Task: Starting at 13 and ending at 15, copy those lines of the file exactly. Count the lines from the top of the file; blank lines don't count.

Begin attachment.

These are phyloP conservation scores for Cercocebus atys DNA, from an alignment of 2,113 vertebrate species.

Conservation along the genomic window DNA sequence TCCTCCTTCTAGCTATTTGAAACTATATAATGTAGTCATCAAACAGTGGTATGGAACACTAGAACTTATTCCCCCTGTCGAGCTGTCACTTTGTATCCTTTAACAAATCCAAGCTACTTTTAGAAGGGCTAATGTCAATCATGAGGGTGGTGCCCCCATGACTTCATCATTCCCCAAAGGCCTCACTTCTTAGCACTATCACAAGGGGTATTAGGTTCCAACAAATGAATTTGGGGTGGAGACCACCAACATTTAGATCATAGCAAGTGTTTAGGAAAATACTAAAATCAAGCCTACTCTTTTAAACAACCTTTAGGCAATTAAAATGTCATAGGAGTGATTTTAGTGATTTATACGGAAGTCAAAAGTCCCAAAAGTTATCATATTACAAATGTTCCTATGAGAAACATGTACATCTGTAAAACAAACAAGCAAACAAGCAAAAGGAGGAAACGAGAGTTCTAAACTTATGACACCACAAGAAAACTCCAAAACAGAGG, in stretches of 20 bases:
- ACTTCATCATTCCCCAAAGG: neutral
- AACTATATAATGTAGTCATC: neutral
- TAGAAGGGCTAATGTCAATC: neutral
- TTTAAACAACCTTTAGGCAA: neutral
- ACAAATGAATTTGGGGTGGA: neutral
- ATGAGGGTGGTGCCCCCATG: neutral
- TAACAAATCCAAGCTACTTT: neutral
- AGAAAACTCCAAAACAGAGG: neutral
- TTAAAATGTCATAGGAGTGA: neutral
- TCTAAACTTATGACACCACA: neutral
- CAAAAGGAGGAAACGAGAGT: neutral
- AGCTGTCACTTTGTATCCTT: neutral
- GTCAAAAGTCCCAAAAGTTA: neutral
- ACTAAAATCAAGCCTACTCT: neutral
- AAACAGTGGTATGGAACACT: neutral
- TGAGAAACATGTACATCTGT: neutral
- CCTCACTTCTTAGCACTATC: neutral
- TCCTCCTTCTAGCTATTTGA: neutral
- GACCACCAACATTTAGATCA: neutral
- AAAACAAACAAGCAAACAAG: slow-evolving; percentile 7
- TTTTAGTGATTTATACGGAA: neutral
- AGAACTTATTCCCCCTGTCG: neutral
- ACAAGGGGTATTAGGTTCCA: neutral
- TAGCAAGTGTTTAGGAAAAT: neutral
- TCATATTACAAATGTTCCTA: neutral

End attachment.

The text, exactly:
- CAAAAGGAGGAAACGAGAGT: neutral
- AGCTGTCACTTTGTATCCTT: neutral
- GTCAAAAGTCCCAAAAGTTA: neutral